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Simulated Chemistry: New AI Platform Designs Tomorrow’s Cancer Drugs

The new platform helped UC San Diego scientists synthesize 32 potential multi-target cancer drugs

Researchers in a lab
Study co-author Katherine Licon, photographed here at the bench, is lab manager for the Ideker Lab at UC San Diego, which combines computational and traditional wet-lab techniques to answer fundamental questions about disease biology and discover new ways to enhance precision medicine. Photo by Erik Jepsen/UC San Diego

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Scientists at UC San Diego have developed a machine learning algorithm to simulate the time-consuming chemistry involved in the earliest phases of drug discovery, which could significantly streamline the process and open doors for never-before-seen treatments. Identifying candidate drugs for further optimization typically involves thousands of individual experiments, but the new artificial intelligence (AI) platform could potentially give the same results in a fraction of the time. The researchers used the new tool, described in Nature Communications, to synthesize 32 new drug candidates for cancer.

The technology is part of a new but growing trend in pharmaceutical science of using AI to improve drug discovery and development.

“A few years ago, AI was a dirty word in the pharmaceutical industry, but now the trend is definitely the opposite, with biotech startups finding it difficult to raise funds without addressing AI in their business plan,” said senior author Trey Ideker, professor in the Department of Medicine at UC San Diego School of Medicine and adjunct professor of bioengineering and computer science at the UC San Diego Jacobs School of Engineering. “AI-guided drug discovery has become a very active area in industry, but unlike the methods being developed in companies, we’re making our technology open source and accessible to anybody who wants to use it.”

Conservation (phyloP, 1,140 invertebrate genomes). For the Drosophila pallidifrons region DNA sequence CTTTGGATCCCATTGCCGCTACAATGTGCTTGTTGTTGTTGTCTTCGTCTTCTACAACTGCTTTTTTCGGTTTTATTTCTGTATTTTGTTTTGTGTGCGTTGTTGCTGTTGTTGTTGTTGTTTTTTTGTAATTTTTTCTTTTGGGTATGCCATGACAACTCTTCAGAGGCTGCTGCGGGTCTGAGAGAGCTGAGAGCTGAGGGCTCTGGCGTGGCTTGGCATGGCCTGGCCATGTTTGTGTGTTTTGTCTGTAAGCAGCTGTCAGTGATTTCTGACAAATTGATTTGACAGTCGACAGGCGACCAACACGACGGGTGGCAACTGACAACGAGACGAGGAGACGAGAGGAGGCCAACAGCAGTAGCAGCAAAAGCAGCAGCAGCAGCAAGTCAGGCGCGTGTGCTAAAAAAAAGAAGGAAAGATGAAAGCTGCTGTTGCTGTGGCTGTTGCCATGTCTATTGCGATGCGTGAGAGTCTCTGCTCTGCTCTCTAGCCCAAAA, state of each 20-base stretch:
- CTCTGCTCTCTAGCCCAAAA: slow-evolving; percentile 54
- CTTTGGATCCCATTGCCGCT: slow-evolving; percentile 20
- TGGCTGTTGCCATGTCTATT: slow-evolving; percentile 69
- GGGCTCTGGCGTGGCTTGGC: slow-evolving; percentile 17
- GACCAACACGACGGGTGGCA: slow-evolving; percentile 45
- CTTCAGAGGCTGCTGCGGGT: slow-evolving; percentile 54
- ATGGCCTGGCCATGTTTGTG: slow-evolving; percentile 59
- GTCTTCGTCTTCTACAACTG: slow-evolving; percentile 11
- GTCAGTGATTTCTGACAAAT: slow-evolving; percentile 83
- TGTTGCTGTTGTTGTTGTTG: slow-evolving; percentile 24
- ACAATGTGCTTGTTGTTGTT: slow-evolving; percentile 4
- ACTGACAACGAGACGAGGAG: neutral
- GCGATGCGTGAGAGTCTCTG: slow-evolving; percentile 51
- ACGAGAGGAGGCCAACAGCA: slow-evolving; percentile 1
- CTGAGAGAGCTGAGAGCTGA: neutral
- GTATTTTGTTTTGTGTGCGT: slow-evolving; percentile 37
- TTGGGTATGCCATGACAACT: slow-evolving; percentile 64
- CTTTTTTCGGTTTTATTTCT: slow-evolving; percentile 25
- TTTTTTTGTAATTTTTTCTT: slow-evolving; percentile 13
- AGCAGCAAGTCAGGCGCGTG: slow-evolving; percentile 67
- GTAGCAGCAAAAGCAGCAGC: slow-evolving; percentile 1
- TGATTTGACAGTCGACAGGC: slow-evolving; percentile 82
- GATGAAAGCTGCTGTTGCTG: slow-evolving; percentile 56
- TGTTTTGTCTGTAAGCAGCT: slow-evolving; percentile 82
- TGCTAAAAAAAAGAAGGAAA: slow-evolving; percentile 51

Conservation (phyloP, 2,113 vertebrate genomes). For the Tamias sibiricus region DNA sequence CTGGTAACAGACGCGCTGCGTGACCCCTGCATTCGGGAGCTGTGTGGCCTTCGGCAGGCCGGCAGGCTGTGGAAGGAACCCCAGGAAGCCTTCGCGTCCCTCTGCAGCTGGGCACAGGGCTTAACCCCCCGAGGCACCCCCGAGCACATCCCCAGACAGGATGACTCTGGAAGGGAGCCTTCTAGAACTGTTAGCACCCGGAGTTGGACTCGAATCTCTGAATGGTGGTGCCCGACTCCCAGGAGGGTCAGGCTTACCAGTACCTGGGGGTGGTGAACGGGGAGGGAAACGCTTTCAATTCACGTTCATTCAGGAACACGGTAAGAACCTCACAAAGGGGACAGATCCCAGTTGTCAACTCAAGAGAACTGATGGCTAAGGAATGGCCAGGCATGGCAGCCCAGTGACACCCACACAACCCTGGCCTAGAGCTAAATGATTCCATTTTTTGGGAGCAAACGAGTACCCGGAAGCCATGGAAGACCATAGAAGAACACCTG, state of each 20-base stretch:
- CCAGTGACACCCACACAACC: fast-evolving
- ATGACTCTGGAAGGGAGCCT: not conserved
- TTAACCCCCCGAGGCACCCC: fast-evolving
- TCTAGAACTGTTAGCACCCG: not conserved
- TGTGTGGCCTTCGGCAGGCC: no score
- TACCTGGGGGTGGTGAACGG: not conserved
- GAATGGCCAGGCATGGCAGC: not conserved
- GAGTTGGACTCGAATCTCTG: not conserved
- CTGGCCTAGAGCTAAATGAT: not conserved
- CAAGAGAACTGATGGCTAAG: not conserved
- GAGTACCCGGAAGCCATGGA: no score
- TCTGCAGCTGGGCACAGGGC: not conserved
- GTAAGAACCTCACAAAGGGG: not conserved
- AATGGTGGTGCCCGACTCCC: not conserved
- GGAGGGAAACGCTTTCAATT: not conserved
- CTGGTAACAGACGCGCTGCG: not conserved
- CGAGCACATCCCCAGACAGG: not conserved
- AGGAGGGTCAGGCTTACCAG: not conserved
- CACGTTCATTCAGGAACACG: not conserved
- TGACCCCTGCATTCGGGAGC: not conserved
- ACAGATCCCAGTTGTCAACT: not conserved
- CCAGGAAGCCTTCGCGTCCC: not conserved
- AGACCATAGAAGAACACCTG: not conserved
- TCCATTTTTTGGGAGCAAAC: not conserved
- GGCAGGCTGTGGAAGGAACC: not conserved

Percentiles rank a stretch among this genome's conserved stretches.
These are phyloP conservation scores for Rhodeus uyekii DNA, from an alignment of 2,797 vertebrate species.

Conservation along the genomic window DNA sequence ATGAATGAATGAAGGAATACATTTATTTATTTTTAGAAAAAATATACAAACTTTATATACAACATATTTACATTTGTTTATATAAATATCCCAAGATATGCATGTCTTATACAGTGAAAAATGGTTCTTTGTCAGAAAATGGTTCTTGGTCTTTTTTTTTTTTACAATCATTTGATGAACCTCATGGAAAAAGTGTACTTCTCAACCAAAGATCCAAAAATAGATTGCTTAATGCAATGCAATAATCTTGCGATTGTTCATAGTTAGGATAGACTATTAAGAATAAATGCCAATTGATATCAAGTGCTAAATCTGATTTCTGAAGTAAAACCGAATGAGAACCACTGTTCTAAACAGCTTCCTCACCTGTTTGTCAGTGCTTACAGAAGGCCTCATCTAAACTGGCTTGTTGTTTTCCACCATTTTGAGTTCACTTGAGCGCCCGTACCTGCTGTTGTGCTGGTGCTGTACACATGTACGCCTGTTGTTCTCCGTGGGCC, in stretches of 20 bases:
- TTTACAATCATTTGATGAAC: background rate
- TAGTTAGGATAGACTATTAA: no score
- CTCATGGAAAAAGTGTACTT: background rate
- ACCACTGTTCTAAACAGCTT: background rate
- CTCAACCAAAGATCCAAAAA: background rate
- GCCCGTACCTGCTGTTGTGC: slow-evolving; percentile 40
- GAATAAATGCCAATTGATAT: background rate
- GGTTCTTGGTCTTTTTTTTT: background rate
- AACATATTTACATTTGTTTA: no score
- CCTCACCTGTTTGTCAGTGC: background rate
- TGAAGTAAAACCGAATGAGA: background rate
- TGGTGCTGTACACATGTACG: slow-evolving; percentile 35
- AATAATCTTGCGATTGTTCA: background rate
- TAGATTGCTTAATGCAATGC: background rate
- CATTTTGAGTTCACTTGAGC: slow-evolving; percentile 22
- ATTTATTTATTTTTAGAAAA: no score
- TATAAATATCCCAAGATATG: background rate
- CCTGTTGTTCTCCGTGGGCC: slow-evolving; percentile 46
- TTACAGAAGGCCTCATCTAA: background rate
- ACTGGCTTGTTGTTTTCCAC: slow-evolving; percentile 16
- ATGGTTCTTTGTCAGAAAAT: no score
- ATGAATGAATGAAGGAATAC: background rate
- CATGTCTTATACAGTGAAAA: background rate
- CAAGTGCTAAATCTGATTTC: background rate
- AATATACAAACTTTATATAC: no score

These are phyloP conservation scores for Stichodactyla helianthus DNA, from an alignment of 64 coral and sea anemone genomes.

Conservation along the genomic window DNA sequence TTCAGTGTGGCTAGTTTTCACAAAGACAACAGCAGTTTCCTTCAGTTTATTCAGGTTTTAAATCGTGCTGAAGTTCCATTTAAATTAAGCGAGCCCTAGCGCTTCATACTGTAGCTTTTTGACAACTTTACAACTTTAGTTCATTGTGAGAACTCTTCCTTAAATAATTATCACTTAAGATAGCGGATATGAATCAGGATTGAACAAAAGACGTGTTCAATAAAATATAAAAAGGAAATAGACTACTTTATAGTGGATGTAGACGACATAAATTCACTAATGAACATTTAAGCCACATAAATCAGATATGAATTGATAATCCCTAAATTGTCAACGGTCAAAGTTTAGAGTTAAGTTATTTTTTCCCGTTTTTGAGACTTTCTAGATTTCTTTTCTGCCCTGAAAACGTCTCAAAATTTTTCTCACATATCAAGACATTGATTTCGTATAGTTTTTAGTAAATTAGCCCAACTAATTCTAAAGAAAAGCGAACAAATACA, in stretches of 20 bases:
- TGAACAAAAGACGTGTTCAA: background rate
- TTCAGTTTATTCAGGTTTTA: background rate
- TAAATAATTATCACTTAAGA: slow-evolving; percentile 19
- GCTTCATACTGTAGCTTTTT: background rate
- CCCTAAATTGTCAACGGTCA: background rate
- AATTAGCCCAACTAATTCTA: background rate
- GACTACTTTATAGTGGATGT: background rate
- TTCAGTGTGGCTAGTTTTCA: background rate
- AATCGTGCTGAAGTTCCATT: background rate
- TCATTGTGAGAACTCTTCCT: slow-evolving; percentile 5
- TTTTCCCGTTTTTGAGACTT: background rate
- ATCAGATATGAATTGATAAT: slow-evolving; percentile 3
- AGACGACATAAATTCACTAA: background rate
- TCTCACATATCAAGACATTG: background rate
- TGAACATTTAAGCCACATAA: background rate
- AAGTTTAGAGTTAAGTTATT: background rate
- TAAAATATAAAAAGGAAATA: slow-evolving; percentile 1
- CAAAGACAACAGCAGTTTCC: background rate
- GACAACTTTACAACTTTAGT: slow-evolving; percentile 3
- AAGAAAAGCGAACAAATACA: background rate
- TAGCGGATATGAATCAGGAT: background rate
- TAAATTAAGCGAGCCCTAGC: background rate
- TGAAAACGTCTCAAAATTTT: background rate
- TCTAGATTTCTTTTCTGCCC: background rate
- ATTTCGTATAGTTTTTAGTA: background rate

Trey Ideker

Senior author Trey Ideker, pictured here, is a professor of medicine, computer science, and bioengineering at UC San Diego. Photo by Erik Jepsen/UC San Diego

The new platform, called POLYGON, is unique among AI tools for drug discovery in that it can identify molecules with multiple targets, while existing drug discovery protocols currently prioritize single target therapies. Multi-target drugs are of major interest to doctors and scientists because of their potential to deliver the same benefits as combination therapy, in which several different drugs are used together to treat cancer, but with fewer side effects.

“It takes many years and millions of dollars to find and develop a new drug, especially if we’re talking about one with multiple targets.” said Ideker. “The rare few multi-target drugs we do have were discovered largely by chance, but this new technology could help take chance out of the equation and kickstart a new generation of precision medicine.”